Jobs by the numbersPublished 9:26pm Saturday, October 22, 2011
By Congressman Randy Forbes
The latest labor report released for the month September reiterates two facts that Americans already know: The economic recovery has stalled, and current economic policies have failed. We hear regularly that the unemployment rate is high; it has become a frequent message that rolls across the news ticker on our televisions or shows up as a headline in the local newspaper. But what does this mean at the individual level?
I want to share with you a snapshot of the jobs situation in America. These numbers are staggering. But they aren’t just statistics and figures. Behind each number is a face and a story. Behind each number may be an individual with a college degree who cannot find good, honest work. Or a family who may be struggling to pay their electric bill each month because they cannot afford to cut their grocery budget any more. Behind each number is a business owner who may be forced to consider laying off yet another employee or face the potential of closing the doors.
Here is a look at jobs in America by the numbers:
9.1%: The unemployment rate for the month of September—the same rate as August and the second highest monthly level in 2011. Only 2 out of the last 29 months have seen unemployment below 9 percent (February and March 2011). From March 2009 (the month after the failed $1.2 trillion “stimulus” was signed) through September 2011, unemployment has averaged 9.4 percent. Prior to President Obama taking office, unemployment had not been above 9 percent in 28 years.
32: The number of consecutive months the unemployment rate has been at or above 8 percent—the level the current Administration said unemployment would never reach if the “stimulus” were approved. Prior to the enactment of the “stimulus,” unemployment had not been above 8 percent for this long since the Great Depression.
13,992,000: The number of unemployed Americans looking for work in the month of September, an increase of 25,000 from August and the second-highest number of unemployed workers of any month in 2011. The number of unemployed eclipsed 13 million for the first time in history two months after President Obama took office and has remained above 13 million for 30 straight months.
2,229,000: The number of net jobs the economy has shed from February 2009 — when the “stimulus” was signed into law — through September 2011. On average, the economy has lost 69,656 jobs each month during that span.
15.1%: The official poverty rate in 2010 according to the Census Bureau—up from 14.3 percent in 2009. This was the third consecutive annual increase in the poverty rate and the highest poverty rate since 1993.
-$3,378: Inflation adjusted median household income dropped by -$3,378 per U.S. family, falling to its lowest level since 1996. Household income has fallen by 6.4 percent since 2007.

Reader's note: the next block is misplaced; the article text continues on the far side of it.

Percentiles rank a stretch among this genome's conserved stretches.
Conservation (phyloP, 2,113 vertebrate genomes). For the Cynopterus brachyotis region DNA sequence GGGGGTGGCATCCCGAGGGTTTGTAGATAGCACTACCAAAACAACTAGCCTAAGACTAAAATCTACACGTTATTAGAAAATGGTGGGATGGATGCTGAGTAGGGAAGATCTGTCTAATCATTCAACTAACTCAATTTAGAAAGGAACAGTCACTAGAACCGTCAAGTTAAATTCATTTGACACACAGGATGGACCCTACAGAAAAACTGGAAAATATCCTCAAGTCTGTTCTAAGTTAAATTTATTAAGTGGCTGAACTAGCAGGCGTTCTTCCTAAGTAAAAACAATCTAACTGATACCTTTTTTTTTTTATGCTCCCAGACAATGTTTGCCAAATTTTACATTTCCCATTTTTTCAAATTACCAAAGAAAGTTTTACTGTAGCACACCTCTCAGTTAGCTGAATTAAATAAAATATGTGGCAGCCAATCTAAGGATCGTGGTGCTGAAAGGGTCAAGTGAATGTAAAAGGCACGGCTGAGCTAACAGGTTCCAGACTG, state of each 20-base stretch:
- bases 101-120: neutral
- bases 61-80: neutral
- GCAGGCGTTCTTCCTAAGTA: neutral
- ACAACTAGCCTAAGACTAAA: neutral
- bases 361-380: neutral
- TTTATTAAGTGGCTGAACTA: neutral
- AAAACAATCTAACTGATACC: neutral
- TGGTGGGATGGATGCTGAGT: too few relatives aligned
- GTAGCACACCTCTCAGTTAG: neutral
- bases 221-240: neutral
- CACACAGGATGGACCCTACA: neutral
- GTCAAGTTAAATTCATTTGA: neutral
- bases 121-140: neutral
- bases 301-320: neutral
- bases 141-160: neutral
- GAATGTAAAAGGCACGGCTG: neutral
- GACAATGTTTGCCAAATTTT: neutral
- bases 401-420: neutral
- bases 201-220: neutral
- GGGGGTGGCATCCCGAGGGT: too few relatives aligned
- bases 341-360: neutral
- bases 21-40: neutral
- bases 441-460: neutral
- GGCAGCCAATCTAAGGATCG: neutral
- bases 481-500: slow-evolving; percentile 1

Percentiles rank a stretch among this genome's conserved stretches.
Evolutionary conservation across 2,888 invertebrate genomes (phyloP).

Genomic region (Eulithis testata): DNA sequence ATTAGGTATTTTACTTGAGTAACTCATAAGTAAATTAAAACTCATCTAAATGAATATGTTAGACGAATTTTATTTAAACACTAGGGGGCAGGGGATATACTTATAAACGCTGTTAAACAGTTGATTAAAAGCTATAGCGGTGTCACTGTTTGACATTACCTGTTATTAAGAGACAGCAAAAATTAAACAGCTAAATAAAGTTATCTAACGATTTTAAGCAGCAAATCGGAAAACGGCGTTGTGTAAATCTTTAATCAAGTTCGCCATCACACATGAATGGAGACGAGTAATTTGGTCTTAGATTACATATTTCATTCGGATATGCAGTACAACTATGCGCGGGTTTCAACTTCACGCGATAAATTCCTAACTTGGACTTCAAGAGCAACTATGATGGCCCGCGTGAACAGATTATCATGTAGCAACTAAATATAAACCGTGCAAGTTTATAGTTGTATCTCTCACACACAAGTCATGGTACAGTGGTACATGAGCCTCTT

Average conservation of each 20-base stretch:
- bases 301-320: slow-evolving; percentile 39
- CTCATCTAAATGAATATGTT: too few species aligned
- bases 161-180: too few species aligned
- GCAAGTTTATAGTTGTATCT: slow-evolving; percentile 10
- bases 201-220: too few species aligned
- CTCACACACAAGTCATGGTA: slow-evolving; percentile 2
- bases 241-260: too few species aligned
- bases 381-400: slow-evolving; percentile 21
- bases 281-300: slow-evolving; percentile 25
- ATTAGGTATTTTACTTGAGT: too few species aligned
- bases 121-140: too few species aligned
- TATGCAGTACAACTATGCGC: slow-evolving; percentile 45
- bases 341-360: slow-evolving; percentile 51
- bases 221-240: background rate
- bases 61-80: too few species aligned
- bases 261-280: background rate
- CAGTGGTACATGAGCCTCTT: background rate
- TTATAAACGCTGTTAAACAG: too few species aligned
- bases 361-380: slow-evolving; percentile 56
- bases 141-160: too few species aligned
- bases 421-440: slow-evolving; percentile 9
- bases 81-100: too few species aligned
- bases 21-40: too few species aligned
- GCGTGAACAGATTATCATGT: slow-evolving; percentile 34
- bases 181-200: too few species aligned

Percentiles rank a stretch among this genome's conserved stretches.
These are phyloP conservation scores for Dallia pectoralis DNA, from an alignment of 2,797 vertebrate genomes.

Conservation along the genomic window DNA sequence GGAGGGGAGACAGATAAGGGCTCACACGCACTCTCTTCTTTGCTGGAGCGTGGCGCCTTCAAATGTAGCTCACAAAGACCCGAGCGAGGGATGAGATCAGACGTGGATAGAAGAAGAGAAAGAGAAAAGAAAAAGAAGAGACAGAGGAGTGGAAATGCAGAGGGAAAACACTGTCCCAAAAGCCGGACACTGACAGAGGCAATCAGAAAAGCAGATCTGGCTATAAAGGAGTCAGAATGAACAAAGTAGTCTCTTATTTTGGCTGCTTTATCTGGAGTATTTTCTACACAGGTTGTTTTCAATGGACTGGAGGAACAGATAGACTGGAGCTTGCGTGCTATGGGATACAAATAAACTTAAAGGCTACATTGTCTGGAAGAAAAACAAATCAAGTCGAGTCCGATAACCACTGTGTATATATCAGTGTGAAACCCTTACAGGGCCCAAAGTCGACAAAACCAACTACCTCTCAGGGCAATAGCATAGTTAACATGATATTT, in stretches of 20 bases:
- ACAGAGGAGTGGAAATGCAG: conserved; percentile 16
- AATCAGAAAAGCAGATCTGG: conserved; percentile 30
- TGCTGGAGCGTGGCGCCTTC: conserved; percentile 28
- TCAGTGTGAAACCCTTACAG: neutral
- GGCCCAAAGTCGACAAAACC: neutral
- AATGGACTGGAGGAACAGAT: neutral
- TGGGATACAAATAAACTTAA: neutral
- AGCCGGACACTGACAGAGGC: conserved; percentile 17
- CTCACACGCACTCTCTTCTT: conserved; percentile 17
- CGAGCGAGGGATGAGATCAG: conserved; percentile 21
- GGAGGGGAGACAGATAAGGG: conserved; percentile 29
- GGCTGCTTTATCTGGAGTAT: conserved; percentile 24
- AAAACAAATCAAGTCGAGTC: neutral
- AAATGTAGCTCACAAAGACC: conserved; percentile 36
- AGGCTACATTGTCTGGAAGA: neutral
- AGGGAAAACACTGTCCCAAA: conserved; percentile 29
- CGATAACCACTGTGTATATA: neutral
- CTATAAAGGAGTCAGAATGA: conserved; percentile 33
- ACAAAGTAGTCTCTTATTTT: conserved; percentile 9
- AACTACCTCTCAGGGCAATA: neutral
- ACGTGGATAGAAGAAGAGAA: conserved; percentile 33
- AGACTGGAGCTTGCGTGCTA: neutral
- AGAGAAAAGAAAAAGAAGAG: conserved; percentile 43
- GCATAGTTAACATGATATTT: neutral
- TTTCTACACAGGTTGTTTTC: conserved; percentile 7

46,200,000: In 2010, 46.2 million Americans were in poverty, up from 43.6 million in 2009—the fourth consecutive annual increase in the number of people in poverty. The number of Americans in poverty in 2010 is the largest number in the 52 years in which poverty estimates have been published by the Census Bureau.
45,344,946 : The number of Americans receiving food stamps as of June 2011, the third month in history with more than 45 million food stamp recipients. Today, 14 percent of Americans receive food stamps, an increase of 40 percent since President Obama took office.
40.5: The average number of weeks it takes for job seekers to find a job—the longest average time that Americans have been unemployed since the statistic was first recorded in 1948.
1,327,000: The number of job seekers that are new to the workforce and have yet to find a job. The number of new workers who cannot find a job has been above 1 million for two years.
24.6%: The unemployment rate among job seekers between the ages of 16 and 19. Youth unemployment has been above 24 percent for 27 months, the longest streak since the Great Depression.
6.5%: The level at which the Obama administration claimed unemployment would be today if the “stimulus” were signed into law.
$1,172,000,000,000: The total cost of the “stimulus.” CBO estimates the cost of the bill will reach $825 billion and interest on the debt for the bill will be at least $347 billion.
The government has tried its hand at job creation by pouring money on the problem, picking winners and losers in the industry, and imposing stifling regulations. It has not worked. And American families and businesses are the ones getting burned. Individuals, entrepreneurs, and companies will be the entities to create jobs, not the government. However, government can create an environment that fosters job creation and encourages small business owners and entrepreneurs.
We have a lot of work to do.
I have created a Strategy to Help Job Creators to begin to tackle this situation. If you have not done so already, take a moment to read through my plan online at www.forbes.house.gov and then tell me how you think it stacks up. Over 2,000 people have already taken the survey. Make sure your voice is heard.